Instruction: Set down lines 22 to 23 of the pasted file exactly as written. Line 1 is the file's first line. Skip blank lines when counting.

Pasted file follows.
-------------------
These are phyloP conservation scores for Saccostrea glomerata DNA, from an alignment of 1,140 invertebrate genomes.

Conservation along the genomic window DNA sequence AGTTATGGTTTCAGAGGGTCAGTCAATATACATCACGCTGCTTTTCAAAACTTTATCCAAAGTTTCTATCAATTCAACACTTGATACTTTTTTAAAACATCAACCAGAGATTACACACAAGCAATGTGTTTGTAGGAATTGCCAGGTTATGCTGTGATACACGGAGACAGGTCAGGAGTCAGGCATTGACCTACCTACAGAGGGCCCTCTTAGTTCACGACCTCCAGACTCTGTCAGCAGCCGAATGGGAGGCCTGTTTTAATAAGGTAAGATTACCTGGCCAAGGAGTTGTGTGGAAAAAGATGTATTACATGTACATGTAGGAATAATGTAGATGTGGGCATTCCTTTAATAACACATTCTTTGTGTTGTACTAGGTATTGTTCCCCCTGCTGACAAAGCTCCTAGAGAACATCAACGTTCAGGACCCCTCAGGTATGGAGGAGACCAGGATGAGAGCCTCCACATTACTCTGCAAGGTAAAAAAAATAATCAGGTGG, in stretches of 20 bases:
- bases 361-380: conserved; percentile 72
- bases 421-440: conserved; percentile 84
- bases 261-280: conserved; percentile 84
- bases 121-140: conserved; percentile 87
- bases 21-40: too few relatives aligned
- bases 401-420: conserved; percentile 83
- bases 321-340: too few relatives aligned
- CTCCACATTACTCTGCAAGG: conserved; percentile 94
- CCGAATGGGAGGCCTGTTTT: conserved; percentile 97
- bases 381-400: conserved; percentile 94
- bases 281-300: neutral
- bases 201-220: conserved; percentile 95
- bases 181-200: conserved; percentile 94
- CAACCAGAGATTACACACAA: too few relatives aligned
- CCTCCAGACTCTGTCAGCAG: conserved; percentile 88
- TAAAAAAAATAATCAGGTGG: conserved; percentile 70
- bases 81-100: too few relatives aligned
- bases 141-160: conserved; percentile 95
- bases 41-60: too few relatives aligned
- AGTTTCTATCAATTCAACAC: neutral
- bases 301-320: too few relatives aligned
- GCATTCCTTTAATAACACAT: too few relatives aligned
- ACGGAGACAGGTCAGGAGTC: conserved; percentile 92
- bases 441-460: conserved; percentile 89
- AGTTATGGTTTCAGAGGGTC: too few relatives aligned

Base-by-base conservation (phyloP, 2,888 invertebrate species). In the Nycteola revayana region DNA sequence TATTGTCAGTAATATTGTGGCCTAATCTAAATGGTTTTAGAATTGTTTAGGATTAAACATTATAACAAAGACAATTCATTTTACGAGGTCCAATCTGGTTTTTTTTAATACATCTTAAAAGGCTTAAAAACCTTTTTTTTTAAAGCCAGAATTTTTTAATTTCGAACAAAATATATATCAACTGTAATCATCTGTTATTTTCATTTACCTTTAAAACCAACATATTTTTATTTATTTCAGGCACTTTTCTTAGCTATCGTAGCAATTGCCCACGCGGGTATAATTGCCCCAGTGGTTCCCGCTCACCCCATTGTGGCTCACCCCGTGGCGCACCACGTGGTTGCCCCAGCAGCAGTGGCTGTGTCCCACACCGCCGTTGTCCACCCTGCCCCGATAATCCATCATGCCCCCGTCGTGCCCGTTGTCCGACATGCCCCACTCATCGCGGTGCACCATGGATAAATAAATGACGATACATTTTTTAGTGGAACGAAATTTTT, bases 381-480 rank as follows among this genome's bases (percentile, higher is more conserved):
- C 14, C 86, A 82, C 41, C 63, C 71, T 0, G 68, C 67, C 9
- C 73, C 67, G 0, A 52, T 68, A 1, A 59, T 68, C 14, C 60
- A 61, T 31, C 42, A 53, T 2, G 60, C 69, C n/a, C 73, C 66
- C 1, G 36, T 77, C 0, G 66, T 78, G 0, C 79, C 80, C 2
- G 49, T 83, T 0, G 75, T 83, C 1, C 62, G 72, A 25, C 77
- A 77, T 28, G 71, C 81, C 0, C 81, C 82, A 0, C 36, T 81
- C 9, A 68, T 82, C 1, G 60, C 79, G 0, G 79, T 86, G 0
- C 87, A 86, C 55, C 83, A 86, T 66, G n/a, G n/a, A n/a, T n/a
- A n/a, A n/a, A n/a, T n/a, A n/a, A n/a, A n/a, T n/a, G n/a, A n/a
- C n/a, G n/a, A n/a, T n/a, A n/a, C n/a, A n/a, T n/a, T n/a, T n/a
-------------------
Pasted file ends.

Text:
- AGTTTCTATCAATTCAACAC: neutral
- bases 301-320: too few relatives aligned